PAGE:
Following that fellowship at Duke, Dr. Walker returned to UTHSC and set up the emergency medicine residency program for the College of Medicine and was its first program director. He oversaw the installation of residents at Methodist University Hospital and then integrated the residency into the trauma center. He said that since the introduction of emergency medicine faculty and residents to the system, wait times have decreased by hours, patient satisfaction has increased, medical errors are down, and there were no days of trauma diversion due to ER wait times in the first year after he took over as chief of service for Emergency Medicine at the trauma center.
In addition, Emergency Medicine residents and faculty have been trained in disaster management and handling outbreaks since the inception of the residency program in 2014, and they were able to share this knowledge with other departments when the pandemic started.
Dr. Walker is board certified in Emergency Medicine and in Undersea and Hyperbaric Medicine. Among his other accomplishments, he still teaches cave diving, mixed gas diving, and rebreather diving, when he has free time.
He said he feels his experience with disaster management and in managing resources for emergency services equips him to lead the hospital, if it is ever needed. While his position as chief executive officer is primarily administrative, he is not a hands-off administrator.
“I’ve always been a lead-from-the-front type of person,” Dr. Walker said. “I think I can do a better job ensuring that I’m actually spending some shifts caring for patients in the facility and working to identify problems from firsthand experience.”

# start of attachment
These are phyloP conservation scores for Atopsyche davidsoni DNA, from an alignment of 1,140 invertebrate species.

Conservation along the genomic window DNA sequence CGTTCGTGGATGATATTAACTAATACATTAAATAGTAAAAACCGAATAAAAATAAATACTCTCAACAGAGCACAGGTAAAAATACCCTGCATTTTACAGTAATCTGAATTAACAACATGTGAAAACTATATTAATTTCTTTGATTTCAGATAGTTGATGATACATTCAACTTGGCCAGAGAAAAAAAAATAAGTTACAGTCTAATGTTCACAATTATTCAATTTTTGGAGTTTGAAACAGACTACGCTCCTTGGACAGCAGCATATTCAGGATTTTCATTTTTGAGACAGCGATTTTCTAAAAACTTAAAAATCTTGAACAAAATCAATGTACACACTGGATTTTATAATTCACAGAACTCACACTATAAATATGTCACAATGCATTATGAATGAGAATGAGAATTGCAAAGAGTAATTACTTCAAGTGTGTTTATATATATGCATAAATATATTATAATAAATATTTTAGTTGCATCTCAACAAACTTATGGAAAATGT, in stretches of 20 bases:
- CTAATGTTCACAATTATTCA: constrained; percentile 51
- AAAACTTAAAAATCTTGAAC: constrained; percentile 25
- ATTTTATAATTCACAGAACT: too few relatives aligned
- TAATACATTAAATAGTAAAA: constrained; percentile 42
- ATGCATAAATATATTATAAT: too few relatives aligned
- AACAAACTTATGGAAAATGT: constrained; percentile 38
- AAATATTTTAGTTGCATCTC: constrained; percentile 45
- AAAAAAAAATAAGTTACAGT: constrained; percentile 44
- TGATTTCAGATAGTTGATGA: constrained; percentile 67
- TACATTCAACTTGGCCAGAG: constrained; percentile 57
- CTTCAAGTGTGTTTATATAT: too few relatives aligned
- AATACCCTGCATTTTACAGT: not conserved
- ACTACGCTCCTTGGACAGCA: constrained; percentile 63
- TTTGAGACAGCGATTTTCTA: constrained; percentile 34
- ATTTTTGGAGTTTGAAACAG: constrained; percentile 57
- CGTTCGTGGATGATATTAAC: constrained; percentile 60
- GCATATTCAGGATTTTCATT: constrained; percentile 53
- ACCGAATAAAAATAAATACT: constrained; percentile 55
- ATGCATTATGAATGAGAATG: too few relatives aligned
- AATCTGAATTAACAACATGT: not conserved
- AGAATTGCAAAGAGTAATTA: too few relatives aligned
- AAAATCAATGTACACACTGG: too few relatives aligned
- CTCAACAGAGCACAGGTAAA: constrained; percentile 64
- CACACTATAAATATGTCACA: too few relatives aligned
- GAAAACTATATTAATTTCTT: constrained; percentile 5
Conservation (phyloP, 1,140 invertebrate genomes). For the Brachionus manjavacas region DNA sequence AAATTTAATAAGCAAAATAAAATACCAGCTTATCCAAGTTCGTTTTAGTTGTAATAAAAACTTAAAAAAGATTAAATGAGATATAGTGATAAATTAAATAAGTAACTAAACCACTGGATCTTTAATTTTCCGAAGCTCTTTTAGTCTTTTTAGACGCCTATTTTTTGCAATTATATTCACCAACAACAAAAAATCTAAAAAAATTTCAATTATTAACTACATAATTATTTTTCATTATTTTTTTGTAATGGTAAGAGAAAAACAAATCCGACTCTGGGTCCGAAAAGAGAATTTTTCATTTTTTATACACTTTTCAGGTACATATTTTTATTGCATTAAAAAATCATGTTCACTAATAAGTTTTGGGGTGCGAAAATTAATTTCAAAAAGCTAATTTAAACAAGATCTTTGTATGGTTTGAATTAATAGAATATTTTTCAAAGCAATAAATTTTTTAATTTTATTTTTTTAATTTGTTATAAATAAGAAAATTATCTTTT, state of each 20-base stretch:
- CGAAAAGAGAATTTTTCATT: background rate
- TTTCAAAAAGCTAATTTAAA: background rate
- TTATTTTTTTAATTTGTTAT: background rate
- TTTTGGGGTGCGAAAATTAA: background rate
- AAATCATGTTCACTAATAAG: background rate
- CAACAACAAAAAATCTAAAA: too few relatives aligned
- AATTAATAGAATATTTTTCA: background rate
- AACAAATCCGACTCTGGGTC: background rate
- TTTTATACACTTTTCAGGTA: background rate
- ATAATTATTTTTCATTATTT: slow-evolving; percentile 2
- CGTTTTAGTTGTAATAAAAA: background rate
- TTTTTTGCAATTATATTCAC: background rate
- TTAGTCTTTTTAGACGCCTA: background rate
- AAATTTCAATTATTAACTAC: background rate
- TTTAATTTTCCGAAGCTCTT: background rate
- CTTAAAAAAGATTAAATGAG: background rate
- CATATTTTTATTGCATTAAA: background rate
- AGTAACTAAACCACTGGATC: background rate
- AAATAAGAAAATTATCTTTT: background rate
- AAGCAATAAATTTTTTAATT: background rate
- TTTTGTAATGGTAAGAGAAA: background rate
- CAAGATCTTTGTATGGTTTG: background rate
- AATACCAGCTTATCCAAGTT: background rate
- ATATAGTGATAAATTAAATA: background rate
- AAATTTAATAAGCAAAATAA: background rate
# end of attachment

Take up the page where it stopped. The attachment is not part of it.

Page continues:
Scott Strome, MD, executive dean of the UTHSC College of Medicine, tapped Dr. Walker for the job of CEO. “I am exceptionally proud of our UTHSC leadership team and the incredible partnership we have forged with the Army Corps of Engineers, the city of Memphis, Shelby County, and the state – a partnership that made this Herculean achievement possible,” the dean said. “Dr. Walker is a skilled, compassionate, and dedicated leader, and we, as a region, are incredibly fortunate that he is running this site.”
While Dr. Walker is pleased the alternate-care hospital stands ready to face an emergency, he cautions that every individual can play a role in avoiding the need to use it.
“I would want the public to know that they can help the medical system avoid being overwhelmed, and therefore, this facility being needed, by voluntarily making efforts to continue social distancing, hand washing, and wearing masks. Those three things are essential, and can save many, many more lives than even the alternate-care hospital can, if everyone pitches in and stays dedicated to limiting the spread of the virus.”
Editor’s note: On Friday, read about Terri Stewart, from the UTHSC College of Nursing, who will be the chief nursing officer for the alternate-care hospital.